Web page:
Michael Fahey: The day I saw a man snoring in the library – and had to decide whether to wake him up or not

Posted on November 5, 2013



I often go into the public library to read the daily papers while my wife goes shopping.

I was ten minutes into the Guardian one day, when this young guy (in his thirties, a little bit shabby, with a bulging carrier bag) sits down across from me, picks up the Daily Mirror, spreads the pages over his knees…

…and falls asleep.

That’s the Daily Mirror for you! Shortly afterwards, his head fell back and his lips started burbling away.

Now, being profoundly deaf myself, he wasn’t troubling me. But then I started thinking: ‘Is this guy making a noise? You know, actually snoring his head off in a public library, disturbing around twenty people?’

So I surreptitiously peeped over the top of the letters page to look at other people in the library – who I presumed had all their senses intact – to see them peeping over the top of their own choice of reading material, and (since I was sat closest to the guy) they seemed to be saying to me with their eyes: ‘well go on, wake him up!’

‘Not a chance,’ I thought, ‘do your own dirty work.’ I then stuck my head back in my paper and continued reading it in peace!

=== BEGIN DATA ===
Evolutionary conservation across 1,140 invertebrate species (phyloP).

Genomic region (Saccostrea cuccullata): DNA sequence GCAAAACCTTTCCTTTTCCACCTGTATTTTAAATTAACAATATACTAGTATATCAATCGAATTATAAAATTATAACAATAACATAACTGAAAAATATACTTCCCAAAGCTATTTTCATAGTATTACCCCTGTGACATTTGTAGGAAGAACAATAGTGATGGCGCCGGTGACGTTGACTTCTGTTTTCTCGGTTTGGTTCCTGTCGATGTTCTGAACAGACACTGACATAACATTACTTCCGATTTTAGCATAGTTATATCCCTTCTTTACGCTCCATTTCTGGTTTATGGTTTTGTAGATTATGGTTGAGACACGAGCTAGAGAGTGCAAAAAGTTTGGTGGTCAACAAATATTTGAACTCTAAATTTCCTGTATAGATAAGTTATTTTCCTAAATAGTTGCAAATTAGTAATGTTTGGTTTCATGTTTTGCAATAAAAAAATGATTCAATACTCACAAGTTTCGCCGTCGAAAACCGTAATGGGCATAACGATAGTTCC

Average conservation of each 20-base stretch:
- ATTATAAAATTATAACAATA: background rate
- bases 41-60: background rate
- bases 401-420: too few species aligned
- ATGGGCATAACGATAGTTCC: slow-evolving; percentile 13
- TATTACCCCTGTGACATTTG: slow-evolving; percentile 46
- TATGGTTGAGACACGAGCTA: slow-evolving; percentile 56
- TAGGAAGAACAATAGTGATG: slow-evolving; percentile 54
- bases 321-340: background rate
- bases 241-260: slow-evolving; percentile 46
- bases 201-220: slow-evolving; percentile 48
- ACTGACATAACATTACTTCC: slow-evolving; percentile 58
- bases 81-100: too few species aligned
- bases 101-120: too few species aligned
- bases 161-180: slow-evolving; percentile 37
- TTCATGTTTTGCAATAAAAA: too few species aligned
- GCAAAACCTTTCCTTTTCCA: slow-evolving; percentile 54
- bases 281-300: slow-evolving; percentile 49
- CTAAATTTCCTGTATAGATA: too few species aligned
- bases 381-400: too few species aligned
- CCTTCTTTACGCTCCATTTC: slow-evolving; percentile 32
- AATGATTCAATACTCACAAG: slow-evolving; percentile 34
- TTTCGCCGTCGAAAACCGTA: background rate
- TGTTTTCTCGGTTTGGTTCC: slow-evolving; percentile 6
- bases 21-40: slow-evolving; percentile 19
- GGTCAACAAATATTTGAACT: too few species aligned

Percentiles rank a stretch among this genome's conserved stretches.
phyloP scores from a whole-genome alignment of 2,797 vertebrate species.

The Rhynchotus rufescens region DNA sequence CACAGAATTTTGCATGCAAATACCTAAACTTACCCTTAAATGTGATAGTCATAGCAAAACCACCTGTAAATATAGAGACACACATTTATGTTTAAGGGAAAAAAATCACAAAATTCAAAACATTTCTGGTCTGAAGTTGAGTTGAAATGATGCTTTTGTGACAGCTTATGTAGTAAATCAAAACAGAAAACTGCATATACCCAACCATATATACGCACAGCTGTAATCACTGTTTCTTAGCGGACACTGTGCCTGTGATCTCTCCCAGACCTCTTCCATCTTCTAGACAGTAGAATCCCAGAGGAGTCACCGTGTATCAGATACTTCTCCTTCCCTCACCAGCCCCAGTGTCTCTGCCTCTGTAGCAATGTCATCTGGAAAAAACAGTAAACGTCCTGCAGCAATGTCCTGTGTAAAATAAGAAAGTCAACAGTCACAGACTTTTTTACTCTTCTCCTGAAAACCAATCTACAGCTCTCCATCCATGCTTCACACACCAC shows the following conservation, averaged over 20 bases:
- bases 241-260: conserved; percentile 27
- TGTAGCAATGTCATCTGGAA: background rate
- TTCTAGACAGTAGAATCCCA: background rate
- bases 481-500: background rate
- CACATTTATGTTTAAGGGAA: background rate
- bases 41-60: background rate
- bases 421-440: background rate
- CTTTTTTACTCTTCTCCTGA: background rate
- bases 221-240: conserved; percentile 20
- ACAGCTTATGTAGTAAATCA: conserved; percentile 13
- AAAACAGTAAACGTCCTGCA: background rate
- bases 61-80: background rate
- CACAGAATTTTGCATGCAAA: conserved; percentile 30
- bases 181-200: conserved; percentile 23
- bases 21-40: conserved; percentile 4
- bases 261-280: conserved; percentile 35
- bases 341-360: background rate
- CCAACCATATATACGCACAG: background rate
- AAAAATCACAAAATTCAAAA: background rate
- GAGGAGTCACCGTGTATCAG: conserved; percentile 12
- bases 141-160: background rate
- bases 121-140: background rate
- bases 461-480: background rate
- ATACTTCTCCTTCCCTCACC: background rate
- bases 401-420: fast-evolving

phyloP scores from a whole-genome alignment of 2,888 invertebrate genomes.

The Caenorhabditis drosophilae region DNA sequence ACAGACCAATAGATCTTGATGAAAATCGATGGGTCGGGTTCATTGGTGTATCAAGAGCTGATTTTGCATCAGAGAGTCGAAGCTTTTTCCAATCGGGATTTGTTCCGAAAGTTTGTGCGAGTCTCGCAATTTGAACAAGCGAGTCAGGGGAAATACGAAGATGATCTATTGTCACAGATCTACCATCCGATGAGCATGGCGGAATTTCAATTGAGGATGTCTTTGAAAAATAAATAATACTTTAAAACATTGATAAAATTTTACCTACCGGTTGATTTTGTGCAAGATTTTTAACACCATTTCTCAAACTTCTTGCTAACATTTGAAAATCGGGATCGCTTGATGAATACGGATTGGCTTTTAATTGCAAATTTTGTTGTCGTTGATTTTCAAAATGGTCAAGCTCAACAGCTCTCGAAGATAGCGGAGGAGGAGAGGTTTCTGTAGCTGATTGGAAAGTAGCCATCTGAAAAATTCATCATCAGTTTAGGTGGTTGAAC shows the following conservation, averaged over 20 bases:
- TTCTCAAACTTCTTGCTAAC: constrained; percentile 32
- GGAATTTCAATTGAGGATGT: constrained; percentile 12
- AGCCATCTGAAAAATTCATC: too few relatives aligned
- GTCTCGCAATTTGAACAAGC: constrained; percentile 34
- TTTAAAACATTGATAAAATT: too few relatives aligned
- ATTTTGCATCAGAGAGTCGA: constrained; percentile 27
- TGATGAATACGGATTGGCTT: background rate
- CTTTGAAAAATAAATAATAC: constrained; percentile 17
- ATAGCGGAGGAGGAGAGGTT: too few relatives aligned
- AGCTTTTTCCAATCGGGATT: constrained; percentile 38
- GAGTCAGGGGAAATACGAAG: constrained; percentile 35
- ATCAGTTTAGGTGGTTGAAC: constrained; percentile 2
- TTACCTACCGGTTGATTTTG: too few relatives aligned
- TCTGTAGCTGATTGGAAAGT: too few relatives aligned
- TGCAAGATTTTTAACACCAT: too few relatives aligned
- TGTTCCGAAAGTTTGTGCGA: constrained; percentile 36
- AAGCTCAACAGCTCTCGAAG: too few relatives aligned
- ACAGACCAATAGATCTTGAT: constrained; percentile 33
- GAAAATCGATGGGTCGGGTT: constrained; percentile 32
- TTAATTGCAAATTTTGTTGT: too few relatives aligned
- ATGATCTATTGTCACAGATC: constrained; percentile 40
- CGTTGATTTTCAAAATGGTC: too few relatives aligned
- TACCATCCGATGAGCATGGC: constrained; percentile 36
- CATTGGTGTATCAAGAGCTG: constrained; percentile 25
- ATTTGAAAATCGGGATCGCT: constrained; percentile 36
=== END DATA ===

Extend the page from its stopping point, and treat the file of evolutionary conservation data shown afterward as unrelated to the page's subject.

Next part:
A few minutes later a little old lady (who was reading The Sun, by god!) got up, collected her bags and walked off up the stairs.

Two minutes after that, a big shaven headed security guard bounds down, looks around, and stalks straight over to the lad (who by now must have been making a hell of a din, judging from all the frowns), pokes him gently awake and tells him off for falling asleep in the library – before warning him that he would throw him out if he did it again.

The poor guy said: “Whaaa… I’m reading the paper! I must have just closed my eyes.“ The security man looked at him fiercely, shook his index finger and went back up the stairs.

The lad shook the paper, turned over the page, looked around at everyone, nodded, smiled, put his head down into the paper and – you guessed it – fell asleep again!

I would have loved to have seen what happened next, but my wife arrived and I had to go. That was the end of an entertaining little episode in my daily life.

Mike is a semi-retired fine artist working from his home studio in Lancashire. As a profoundly deaf lip reader, he is just one of a large family with a genetic history of deafness. Mike attended a mainstream school before being transferred to a school for the deaf aged 11. He worked as a landscape gardener for thirty years and married Sara (who is hearing), then attended university as a mature student and gained a BA and MA in Fine Art. He is father to a son (hearing) and daughter (deaf on one side) and is currently preparing for cochlear implant surgery.

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